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Photo Essay: Family-Owned Mac Steel in Rutland Closes After 70 Years


Published April 5, 2023 at 10:00 a.m.

Driving along North Main Street in Rutland, you may have noticed a collection of fanciful metal sculptures — a massive dinosaur, a huge Minion and a complete jazz band, all made of steel. This is the Route 7 entrance to Mac Equipment and Steel, a family-owned Rutland institution that closed its doors last Friday after having been in business since the Eisenhower administration.

In 1953 David Mac saw an opportunity to collect and sell scrap metal and founded the company. Mac and his wife, Sonia, both Holocaust survivors, had met in a camp for displaced persons in Poland following World War II. The couple had immigrated to Rutland in 1949 thanks to a sponsorship from the local Jewish community.

David built the business and was eventually joined by his son, Israel, and later, grandson Josh. Following David's retirement around 1990, Israel, now 76, and Josh, 49, ran the company, buying and selling metal, and creating an invaluable resource for fabricators and artists alike.

I first met Israel and Josh in 2006 when I wrote a story about them for the Rutland Herald. Josh told me then that "iron is the most recyclable product on Earth."

"It can be processed over and over again and be recreated," he said. "Some businesses just sell new steel and others just do scrap recycling. Our business combines both."

Over the years, I have made occasional visits to take photos. When I heard the news on Vermont Public that Mac Steel would be closing, I made one last trip.

Wandering around Mac Steel's 65-acre yard, I saw countless piles of metals sorted into different categories. In one spot, I spied a vast pile of rusted brake rotors. Elsewhere were antique cars and trucks, including a Chevrolet Apache and a Hudson. The yard is a veritable outdoor museum of American industrial history.

"It's the best yard in Vermont and in the region," Salem, N.Y., sculptor Anthony Cafritz told me in 2006. "It straddles industrial history, and you can see a cross section or a diorama of industrial design. It reads like a real thick book of Vermont's past, present and historical usage of industrial metal.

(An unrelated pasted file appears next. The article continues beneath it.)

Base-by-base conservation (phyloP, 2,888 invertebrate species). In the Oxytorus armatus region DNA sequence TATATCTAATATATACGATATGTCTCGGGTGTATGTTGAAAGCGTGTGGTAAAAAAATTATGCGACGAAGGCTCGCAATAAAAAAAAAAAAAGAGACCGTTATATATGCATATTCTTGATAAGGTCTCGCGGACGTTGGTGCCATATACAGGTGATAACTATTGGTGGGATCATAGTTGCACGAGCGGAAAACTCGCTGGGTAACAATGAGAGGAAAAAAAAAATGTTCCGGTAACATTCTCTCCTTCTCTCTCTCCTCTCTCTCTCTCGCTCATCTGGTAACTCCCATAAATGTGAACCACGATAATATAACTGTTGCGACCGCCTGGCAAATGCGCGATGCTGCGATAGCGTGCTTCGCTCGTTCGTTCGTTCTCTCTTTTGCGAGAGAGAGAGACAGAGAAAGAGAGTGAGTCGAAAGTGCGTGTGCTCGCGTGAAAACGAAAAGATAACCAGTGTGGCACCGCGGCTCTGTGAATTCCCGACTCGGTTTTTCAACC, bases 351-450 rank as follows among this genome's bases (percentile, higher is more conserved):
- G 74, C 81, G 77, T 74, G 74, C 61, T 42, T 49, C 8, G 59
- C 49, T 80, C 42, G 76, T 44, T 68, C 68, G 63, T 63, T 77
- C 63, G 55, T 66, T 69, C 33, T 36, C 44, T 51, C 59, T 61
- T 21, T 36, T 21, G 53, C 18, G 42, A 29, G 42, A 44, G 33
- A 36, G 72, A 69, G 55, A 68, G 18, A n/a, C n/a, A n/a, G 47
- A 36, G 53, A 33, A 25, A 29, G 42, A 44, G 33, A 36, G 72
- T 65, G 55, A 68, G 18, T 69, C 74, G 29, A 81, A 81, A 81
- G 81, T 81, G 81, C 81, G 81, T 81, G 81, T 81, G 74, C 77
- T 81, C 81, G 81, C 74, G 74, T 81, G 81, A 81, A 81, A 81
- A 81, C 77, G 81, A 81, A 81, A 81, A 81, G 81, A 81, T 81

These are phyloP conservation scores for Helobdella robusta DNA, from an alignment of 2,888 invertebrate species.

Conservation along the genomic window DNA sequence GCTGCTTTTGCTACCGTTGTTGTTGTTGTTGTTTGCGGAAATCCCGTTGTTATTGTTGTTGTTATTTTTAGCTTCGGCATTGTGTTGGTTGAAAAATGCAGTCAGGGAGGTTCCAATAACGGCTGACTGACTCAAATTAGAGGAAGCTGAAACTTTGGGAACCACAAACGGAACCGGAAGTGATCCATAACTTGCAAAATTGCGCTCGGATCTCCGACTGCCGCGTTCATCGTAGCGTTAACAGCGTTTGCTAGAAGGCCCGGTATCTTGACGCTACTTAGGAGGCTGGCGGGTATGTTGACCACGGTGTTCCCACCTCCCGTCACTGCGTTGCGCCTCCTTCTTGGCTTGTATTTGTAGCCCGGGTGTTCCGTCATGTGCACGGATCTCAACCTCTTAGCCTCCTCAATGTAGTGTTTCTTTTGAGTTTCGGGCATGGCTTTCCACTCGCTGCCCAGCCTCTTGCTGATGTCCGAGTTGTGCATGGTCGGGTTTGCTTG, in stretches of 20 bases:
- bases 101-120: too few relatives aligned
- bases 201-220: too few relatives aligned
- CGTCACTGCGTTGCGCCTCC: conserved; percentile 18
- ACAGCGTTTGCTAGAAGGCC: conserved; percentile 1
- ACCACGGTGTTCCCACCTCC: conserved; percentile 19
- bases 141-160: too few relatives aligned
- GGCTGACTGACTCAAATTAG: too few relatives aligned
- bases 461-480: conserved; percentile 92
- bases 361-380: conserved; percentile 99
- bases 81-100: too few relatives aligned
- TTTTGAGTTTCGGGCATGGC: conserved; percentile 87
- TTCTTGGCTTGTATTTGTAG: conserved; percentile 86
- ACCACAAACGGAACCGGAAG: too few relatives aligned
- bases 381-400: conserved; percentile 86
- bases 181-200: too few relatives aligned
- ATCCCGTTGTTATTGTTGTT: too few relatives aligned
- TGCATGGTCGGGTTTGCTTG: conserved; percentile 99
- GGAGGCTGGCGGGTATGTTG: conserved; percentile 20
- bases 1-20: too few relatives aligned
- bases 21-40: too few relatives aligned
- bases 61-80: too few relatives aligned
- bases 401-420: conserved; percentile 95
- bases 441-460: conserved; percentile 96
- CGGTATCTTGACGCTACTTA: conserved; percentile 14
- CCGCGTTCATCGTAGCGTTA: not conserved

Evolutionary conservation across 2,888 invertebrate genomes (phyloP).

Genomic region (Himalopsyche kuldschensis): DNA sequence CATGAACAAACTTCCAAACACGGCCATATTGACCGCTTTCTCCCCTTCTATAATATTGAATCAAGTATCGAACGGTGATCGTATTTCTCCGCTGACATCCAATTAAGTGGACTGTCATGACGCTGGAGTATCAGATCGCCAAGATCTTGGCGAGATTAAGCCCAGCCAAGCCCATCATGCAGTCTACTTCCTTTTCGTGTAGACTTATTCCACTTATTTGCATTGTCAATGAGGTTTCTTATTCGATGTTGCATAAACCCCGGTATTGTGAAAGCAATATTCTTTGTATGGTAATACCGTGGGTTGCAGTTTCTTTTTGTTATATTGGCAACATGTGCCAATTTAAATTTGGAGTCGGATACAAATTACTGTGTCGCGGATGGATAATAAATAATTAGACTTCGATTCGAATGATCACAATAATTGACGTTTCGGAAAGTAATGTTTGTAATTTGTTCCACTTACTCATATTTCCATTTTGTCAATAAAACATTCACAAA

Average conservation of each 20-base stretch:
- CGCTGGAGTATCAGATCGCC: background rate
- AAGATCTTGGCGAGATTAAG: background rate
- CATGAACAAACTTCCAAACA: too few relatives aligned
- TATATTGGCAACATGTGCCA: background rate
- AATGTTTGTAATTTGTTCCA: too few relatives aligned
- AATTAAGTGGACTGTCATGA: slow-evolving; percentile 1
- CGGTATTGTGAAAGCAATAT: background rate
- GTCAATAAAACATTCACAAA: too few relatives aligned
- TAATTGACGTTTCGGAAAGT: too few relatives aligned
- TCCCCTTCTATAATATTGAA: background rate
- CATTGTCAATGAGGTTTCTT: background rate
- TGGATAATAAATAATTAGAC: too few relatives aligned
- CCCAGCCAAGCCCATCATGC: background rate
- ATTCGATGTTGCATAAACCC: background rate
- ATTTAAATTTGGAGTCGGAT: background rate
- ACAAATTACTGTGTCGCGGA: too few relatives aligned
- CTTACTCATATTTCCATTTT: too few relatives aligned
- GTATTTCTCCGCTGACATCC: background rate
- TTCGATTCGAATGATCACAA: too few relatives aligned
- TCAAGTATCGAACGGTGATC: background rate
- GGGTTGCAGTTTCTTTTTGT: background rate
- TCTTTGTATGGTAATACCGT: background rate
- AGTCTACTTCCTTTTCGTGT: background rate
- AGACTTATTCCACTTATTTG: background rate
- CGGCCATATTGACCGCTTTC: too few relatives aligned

"If you're stuck [for inspiration] in your studio you can go up to Mac Steel and it tantalizes new ideas and helps you rework things," Cafritz continued. "It can be a place of epiphany."

Josh was initially approached about offering the steelyard as a resource for artists around 2005 by West Rutland sculptor Glenn Campbell. "To me, it's one of the unknown museums that Rutland has," Campbell told me in 2006.

Over the past two decades, many artists have come to Mac Steel. In 2009 I photographed an iron pour, where members of the Rhode Island Iron Guild heated up old cast-iron parts and poured the liquefied iron into molds, creating a fiery performance art spectacle staged on a massive steel castle-like structure.

"You'll see people in the scrapyard that you won't see anywhere else," Cookie Mac, Israel's wife and Josh's mother, said in 2006. She completed the dynamic of the Mac Steel family business. "I'm the chief gofer," she said. "I mostly do work in the office and accounts, but I when I was younger, I would deliver steel all over Vermont," she said.

Asked why Mac Steel was closing, Josh said, "My Dad is about to be 77, and he needs a break. We were running on a skeleton crew." He added that finding help in their line of work is "nearly impossible."

"It's getting more expensive to run a business," he went on. "The markets have only got more volatile."

Another hurdle keeping the family business going: succession. Josh's son, Sam, is only 11, he noted, "and there's no one else to step in."

As for what he will miss the most, Josh said, "The coolest thing for me was working with my dad."

Asked what he learned from his father, who died in 1998, Israel replied, "If you work hard and treat people correctly, it'll be its own reward." But, he added, "It's a difficult and hard way to make a living."

The original print version of this article was headlined "On the Scrap Heap | Family-owned Mac Steel in Rutland closes after 70 years Story & Photos by caleb kenna"

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